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Teradata RDBMS forUNIX SQL Reference - NCR

NCR Teradata RDBMS forUNIX SQL Reference - NCR, 1997. - 913 p.
Download (direct link): teradataforunix1997.pdf
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Data Definition

Signed Zone Decimal Conversion

VALUES (:Ext2 (DECIMAL(5), FORMAT '99999S'));

USING Ext2 (CHAR(5))

INSERT INTO Test2 (Col2)

VALUES (:Ext2 (DECIMAL(5), FORMAT '99999S'));

where Ext2 contains the strings ’5678B’ and ’9012L’.

Because Col2 does not have an attached FORMAT phrase, a simple select, such as:

SELECT Col2 FROM Test2;

returns:

Col2

56782.

-90123.

A sign FORMAT phrase must be included in the SELECT statement in order To retrieve the values ’5678B’ and ’9012L’.

It is important to remember this rule when manipulating signed zoned decimal values, especially when using such facilities as a subquery.

If a column is created as a CHARACTER data type:

CREATE TABLE Test3 (Col3 CHAR(5));

and is loaded by selecting, without a sign FORMAT phrase, values from an “unattached” column:

INSERT INTO Test3 (Col3)

SELECT Col2 FROM Test2 ;

the values are actually inserted as:

Col3

5678

-9012

The sign FORMAT phrase must be included in the query specification in order to insert the values ’5678B’ and ’9012L’.

Teradata RDBMS for UNIX SQL Reference

5-101
Data Definition

Using CAST in Data Type Conversions

Introduction

Examples

Example 1

Using CAST in Data Type Conversions

Data type conversions can be done using the following non-ANSI syntax:

------expression--( data_type_list )-----

HH01A019

The ANSI syntax for data type conversion is:

CAST — ( expression —AS — data_type )------

HH01A021

Teradata RDBMS supports an extension of this ANSI syntax:

CAST— ( expression —AS — ansi_sql_data_type )-------

HH01A020

where in the fully compliant form, the SQL-type-list includes only a single data type from the ANSI data types.

CAST is flagged as not Entry Level ANSI in the current release, when the SQL flagger is enabled.

New SQL scripts should avoid using the type list form in data type conversions.

The extended form of CAST should be avoided for any application intended to be ANSI compliant and portable.

The following examples illustrate the use of CAST in data type conversions:

Type List Syntax:

WHERE INTEGER_FIELD = SUBSTR(CHAR_FIELD, 3,3)(INTEGER);

CAST Syntax:

WHERE INTEGER_FIELD = CAST(SUBSTRING(CHAR_FIELD FROM 3 FOR 3) AS INTEGER);

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Teradata RDBMS for UNIX SQL Reference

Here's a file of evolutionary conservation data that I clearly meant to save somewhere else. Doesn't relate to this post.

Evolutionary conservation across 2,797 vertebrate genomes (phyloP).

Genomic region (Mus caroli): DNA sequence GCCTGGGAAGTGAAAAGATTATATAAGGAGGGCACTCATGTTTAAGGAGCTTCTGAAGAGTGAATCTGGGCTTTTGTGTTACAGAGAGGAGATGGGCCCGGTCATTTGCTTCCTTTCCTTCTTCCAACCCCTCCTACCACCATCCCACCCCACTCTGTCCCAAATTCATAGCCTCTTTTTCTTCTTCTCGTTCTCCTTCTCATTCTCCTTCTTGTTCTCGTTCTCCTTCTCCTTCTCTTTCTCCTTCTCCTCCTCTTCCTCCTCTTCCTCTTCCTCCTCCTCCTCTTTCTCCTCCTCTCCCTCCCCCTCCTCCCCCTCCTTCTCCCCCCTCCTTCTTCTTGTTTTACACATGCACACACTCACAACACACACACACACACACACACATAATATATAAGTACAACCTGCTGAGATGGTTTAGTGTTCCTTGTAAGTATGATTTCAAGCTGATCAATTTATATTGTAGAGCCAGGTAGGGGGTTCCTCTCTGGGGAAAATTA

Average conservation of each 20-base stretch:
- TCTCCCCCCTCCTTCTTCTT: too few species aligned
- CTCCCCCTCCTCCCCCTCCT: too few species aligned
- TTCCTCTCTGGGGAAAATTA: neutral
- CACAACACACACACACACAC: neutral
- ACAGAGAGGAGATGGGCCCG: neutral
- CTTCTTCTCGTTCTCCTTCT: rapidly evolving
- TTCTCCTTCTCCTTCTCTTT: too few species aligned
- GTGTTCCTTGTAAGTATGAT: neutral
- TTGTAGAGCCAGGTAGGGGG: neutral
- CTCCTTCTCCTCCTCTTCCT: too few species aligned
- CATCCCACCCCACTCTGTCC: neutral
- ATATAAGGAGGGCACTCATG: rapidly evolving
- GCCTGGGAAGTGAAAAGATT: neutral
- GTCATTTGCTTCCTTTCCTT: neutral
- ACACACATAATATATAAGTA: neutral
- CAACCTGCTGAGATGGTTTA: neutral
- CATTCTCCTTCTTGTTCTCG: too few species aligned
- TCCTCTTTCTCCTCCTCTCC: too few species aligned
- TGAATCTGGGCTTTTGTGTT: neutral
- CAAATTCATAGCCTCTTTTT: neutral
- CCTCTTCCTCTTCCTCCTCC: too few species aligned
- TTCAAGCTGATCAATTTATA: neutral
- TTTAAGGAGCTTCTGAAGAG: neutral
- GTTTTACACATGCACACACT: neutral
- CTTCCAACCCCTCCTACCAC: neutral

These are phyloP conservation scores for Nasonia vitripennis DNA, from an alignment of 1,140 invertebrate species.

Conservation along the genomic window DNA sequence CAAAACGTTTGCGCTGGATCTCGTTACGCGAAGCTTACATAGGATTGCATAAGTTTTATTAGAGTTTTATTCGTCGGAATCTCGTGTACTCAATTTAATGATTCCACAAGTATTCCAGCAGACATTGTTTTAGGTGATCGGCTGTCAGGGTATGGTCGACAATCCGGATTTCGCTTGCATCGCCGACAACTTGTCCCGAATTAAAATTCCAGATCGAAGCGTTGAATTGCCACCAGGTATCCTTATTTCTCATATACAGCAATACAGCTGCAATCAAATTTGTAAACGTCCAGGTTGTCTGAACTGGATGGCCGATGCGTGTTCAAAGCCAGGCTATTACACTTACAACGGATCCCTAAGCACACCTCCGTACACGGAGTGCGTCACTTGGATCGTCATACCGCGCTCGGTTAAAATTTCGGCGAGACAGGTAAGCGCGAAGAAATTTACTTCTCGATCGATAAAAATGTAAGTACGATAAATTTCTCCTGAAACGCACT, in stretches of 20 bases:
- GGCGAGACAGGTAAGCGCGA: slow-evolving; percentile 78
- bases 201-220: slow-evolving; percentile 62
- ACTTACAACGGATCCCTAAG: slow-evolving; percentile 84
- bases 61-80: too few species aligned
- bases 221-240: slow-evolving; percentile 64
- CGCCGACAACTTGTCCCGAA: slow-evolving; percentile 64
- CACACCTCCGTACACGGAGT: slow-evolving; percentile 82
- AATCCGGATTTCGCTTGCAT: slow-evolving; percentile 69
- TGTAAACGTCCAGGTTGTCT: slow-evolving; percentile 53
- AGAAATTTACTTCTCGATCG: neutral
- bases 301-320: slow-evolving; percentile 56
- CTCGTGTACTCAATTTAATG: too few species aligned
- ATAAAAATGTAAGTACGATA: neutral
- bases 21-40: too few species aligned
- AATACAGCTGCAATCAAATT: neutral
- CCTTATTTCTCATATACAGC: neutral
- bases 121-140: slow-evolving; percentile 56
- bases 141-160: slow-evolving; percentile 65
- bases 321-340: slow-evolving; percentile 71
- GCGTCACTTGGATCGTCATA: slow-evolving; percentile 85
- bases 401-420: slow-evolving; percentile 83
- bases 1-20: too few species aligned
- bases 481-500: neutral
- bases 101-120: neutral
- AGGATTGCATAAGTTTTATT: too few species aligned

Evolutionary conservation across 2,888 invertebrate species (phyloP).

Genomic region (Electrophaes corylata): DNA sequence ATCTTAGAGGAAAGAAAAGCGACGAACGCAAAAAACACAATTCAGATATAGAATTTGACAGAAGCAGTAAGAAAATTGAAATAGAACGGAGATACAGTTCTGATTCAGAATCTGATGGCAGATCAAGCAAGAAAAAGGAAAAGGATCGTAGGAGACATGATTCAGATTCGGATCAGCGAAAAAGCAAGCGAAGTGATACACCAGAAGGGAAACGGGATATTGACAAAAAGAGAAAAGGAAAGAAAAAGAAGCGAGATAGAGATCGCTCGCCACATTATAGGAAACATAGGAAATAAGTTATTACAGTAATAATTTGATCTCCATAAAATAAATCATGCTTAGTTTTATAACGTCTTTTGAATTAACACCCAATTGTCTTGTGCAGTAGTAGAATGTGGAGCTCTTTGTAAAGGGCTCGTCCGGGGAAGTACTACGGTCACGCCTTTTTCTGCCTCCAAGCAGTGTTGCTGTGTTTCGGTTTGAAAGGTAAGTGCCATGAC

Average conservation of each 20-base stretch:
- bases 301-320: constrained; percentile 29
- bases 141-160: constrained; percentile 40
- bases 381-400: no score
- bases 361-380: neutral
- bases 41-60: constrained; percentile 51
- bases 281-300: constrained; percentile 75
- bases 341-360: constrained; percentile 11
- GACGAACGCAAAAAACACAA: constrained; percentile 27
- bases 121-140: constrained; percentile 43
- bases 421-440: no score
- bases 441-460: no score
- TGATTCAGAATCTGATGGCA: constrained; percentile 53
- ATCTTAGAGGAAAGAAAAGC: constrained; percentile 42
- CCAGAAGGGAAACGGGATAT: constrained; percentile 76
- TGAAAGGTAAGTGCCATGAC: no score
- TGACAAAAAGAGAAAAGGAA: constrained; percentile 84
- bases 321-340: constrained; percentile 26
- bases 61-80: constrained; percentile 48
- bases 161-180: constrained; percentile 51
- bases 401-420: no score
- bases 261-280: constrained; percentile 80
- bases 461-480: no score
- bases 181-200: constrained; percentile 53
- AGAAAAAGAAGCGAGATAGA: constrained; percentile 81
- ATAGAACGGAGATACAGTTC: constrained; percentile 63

Data Definition

Using CAST in Data Type Conversions

Type List Syntax:

I—³ IO JLJ

Example 2

SELECT SUBSTR(CHAR_FIELD, 1,2) (INTEGER), SUBSTR(CHAR_FIELD, 3,3)(INTEGER) FROM Tl;

CAST Syntax :

SELECT CAST(SUBSTRING(CHAR_FIELD FROM 1 FOR 2) AS INTEGER),CAST(SUBSTRING (CHAR_FIELD FROM 3 FOR 3) AS INTEGER) FROM Tl;

Teradata RDBMS for UNIX SQL Reference

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Data Definition

Attribute Functions

Introduction

TYPE Function

Attribute Functions

Attribute functions return descriptive information about the operand. The operand need not be a column reference; it can be a general expression that is not evaluated mathematically.

When an attribute function is used in a request, the response returns one row for every data row that meets the search condition.

Note These functions are extensions to ANSI SQL, and will be flagged if the SQL flagger is enabled.

Each function is described in the following sections. Attribute functions include:

• TYPE

• TITLE

• FORMAT

• NAMED

• CHARACTERS

• BYTES

• MCHARACTERS

• OCTET_LENGTH

• CHAR2HEXINT

The CHAR2HEXINT function is described in Chapter 6, “SQL Expressions”, under “String Function: CHAR2HEXINT”.

See also Table 5-2 for a list of data type attributes.

Each function is described in the following passages.

The TYPE(x) function displays the data type defined for the specified operand (x). Information on range constraints is not returned.

The data type is returned as a character string, which is always one of the following:

• BYTEINT

• SMALLINT

• INTEGER

• DECIMAL(n,m)

• FLOAT

• CHAR(n)

• BYTE(n)

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Teradata RDBMS for UNIX SQL Reference
TITLE Function

FORMAT Function

Data Definition

Attribute Functions

• GRAPHIC(n)
• VARCHAR(n)
• VARBYTE(n)
• VARGRAPHIC(n)
• DATE

If, for example, the following TYPE function is used to request the data type defined for the Name and Salary columns of the Employee table:

SELECT TYPE(Name), TYPE(Salary) FROM Employee;

the data returned is:

TYPE(Name) TYPE(Salary)

VARCHAR(12) DECIMAL(8,2) . . .

If the TYPE function is used to request the data type of three columns, defined as graphic, vargraphic, and long vargraphic, respectively, the result is as follows:

TYPE(GColName) TYPE(VGColName) TYPE(LVGColName)

GRAPHIC(n) VARGRAPHIC(n) VARGRAPHIC(n)

In the case of a long vargraphic column, the length returned is the current maximum length of VARGRAPHIC (16,000).

The TITLE(x) function returns a character string for the corresponding attribute of the specified operand (x). The data type is returned as a variable character string of up to 60 characters. In the following example, the TITLE function returns the title defined for the Name column in the Employee table:
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